From the outset of his career as an author, Bede set himself up as an expert on the future – not, indeed, on future events, but on orthodox thinking concerning the future. The essays in this volume trace this claim in its diverse forms across Bede’s literary output, but it was initially articulated in Bede’s first work of biblical exegesis, the Expositio Apocalypseos. In the light of the aims of Bede and the Future it thus seems particularly pertinent to ask why Bede decided to comment on Revelation at all, and why he did so at a particular point in time. Bede’s commentaries are valuable keys to his thinking on a wide range of topics relating to theology, spirituality, church discipline, secular and ecclesiastical authority, and Christian life and learning, but comparatively little sustained attention has been paid to Bede’s choice of particular books of the Bible for commentary, or the timing of these choices. The fact that he was selective tends to get lost in generalisations about Bede’s unwavering lifelong mission to distil existing patristic commentaries, and to fill the remaining gaps in the exegetical library with expositions of Scripture suitable for the newly converted English. This gives the impression that the timing of Bede’s commentaries was driven by commissions from others, such as Bishop Acca, or failing that, by Bede’s inner fascinations and preferences.1 But such explanations are not entirely persuasive. To begin with, Bede did not tackle every book of the Bible expounded by the Fathers: his total neglect of the Prophets, apart from the lost capitula lectionum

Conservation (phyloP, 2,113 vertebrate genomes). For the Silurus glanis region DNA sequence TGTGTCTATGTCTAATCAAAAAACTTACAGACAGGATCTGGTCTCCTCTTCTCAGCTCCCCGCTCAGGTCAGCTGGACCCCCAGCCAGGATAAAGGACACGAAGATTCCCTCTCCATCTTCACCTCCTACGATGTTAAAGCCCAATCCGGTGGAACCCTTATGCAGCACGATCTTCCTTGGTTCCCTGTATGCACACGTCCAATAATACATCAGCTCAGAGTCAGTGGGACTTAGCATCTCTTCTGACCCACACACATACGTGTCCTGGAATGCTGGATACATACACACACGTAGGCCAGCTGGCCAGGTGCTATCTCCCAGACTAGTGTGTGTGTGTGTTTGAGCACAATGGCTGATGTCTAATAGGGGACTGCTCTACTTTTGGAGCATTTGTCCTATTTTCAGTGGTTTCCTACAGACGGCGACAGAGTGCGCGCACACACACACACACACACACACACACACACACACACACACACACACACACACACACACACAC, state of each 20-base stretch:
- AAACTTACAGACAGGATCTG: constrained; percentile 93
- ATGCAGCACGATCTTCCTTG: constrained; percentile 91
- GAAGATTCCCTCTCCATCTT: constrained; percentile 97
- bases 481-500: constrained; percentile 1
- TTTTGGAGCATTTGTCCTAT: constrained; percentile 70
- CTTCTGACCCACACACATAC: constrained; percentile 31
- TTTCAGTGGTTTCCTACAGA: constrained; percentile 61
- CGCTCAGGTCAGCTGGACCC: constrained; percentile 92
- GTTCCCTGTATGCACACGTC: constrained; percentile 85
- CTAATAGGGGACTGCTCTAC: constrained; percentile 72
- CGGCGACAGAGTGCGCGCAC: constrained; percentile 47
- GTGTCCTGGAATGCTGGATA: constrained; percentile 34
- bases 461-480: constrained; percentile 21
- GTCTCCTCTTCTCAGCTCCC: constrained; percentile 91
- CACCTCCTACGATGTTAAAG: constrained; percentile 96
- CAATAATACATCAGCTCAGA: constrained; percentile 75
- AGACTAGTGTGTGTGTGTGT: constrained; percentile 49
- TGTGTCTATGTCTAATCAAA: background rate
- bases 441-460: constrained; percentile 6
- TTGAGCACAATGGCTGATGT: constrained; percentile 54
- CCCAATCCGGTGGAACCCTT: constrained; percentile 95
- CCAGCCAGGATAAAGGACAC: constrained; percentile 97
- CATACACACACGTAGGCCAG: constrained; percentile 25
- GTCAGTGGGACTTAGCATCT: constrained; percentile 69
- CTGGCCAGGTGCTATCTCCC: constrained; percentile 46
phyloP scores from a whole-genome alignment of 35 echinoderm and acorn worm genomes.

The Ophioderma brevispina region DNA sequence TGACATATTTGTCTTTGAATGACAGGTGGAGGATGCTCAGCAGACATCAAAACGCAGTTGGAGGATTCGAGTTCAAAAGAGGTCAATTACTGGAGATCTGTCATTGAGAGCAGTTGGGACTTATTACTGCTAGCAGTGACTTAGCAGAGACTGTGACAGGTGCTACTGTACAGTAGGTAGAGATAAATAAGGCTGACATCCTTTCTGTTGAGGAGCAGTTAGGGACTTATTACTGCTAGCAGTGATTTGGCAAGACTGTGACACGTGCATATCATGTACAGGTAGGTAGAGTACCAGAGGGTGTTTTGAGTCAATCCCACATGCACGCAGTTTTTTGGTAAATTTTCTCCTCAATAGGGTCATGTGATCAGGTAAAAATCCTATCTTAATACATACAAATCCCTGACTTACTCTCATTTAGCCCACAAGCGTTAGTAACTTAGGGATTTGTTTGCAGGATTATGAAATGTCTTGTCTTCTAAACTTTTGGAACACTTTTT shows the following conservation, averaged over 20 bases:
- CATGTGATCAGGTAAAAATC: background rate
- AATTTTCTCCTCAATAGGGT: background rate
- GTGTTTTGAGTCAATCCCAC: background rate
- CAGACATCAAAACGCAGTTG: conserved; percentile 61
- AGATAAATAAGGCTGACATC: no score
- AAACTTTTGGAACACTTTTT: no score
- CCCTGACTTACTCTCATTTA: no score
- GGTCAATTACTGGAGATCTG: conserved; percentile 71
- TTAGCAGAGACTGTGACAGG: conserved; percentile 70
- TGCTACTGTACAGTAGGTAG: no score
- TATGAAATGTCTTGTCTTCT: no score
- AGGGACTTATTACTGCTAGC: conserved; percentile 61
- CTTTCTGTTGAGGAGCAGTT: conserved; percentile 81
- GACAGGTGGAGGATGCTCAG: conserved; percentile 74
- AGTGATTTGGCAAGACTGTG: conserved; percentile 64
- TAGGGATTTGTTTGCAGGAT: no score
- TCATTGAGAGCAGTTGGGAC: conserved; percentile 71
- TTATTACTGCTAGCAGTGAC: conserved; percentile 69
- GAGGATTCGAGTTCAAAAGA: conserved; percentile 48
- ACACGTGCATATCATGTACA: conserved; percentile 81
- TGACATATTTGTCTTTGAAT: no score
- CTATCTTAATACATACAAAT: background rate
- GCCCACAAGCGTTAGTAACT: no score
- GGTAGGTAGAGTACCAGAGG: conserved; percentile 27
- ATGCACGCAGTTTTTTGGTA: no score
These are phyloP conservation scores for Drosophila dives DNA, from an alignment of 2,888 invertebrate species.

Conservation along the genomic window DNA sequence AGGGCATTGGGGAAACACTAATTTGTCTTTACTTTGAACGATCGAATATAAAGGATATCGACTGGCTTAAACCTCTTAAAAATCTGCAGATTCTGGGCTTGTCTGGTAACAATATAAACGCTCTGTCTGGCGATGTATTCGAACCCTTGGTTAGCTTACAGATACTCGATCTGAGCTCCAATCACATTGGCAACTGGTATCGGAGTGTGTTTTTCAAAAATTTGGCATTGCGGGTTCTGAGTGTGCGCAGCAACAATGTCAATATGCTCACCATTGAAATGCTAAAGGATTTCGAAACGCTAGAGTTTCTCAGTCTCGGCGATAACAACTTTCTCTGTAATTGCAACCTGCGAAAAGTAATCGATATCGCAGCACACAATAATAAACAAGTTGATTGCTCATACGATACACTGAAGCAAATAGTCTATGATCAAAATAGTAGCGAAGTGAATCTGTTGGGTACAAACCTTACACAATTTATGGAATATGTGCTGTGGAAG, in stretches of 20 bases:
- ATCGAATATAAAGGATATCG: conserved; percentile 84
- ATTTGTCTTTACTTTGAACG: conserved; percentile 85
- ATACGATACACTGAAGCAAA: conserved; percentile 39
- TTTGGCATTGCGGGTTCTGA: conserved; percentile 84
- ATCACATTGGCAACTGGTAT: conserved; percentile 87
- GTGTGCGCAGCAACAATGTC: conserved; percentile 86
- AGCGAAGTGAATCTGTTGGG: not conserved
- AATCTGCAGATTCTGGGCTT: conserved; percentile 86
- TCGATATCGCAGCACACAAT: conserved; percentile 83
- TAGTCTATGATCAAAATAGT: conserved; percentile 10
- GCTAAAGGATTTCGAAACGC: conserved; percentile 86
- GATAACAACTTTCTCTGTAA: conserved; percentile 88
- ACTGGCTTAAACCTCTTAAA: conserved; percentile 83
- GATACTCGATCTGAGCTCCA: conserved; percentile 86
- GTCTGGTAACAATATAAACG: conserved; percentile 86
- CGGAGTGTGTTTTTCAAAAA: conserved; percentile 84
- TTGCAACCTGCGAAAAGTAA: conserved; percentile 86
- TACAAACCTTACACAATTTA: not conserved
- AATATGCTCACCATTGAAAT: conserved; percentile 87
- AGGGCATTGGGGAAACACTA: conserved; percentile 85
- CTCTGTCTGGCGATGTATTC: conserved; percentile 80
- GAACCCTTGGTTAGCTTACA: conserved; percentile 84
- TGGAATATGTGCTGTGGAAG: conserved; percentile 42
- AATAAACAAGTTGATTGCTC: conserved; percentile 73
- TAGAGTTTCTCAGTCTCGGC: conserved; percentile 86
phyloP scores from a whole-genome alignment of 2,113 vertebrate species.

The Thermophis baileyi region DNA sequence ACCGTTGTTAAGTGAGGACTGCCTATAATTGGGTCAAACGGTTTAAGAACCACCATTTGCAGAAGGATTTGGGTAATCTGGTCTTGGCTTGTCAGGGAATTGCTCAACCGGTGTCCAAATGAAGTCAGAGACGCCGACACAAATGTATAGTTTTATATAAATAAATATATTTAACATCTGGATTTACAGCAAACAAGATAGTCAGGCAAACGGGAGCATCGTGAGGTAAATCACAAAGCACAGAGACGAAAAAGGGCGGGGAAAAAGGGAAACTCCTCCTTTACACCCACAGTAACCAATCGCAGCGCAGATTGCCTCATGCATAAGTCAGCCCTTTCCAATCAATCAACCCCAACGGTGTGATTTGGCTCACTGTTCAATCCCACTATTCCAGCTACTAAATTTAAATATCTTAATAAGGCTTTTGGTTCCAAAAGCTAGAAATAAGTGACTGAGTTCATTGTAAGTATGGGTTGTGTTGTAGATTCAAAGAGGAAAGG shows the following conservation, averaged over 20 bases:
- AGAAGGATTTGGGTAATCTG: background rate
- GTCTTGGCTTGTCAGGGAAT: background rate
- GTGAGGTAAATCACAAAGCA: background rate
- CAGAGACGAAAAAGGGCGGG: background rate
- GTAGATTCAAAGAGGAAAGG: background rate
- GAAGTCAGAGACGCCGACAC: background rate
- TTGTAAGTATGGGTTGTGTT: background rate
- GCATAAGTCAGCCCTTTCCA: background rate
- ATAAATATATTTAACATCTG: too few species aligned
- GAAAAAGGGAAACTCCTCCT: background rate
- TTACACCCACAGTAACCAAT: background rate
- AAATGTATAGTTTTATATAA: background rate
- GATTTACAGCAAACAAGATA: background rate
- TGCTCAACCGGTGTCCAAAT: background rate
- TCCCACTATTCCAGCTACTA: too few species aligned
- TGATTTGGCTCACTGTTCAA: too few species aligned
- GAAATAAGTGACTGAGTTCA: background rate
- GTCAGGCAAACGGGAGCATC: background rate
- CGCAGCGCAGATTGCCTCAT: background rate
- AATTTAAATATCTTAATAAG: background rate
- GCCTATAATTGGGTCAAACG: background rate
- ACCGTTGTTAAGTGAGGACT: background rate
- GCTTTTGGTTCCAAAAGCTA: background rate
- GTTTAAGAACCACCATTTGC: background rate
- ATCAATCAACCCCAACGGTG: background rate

1 See for example, G.H. Brown, A companion to Bede (Woodbridge, 2009), 34; B. Ward, e Venerable Bede (London, 1990), 66. Increasingly, the shape of Bede’s work as an exegete – what he commented on, when (including the interruptions in his writing process) and how (e.g. what was included or omitted) – is seen as driven by his evolving ecclesial and broadly political concerns. Notable examples are S. DeGregorio, ‘Bede’s In Ezram et Neemiam and the reform of the Northumbrian Church’, Speculum, 79 (2004), 1-25; ‘Footsteps of his own: Bede’s commentary on Ezra-Nehemiah’, in Innovation and tradition in the writings of the Venerable Bede, ed. S. DeGregorio (Morgantown WV, 2006), 11-35; and ‘Bede and the Old Testament’, in e
mentioned in Historia ecclesiastica 5.24, and of the Psalms, is particularly striking. There are similar weaknesses in the gap-filling hypothesis. Bede chose to fill some gaps with exceptional density: the commentaries on the Tabernacle and the Temple, which expand a few chapters of the Old Testament into fullscale treatises, are cases in point. On the other hand, he did not think good to fill other gaps underserved by the works of the fathers, such as Joshua, Judges and Ruth, or Lamentations.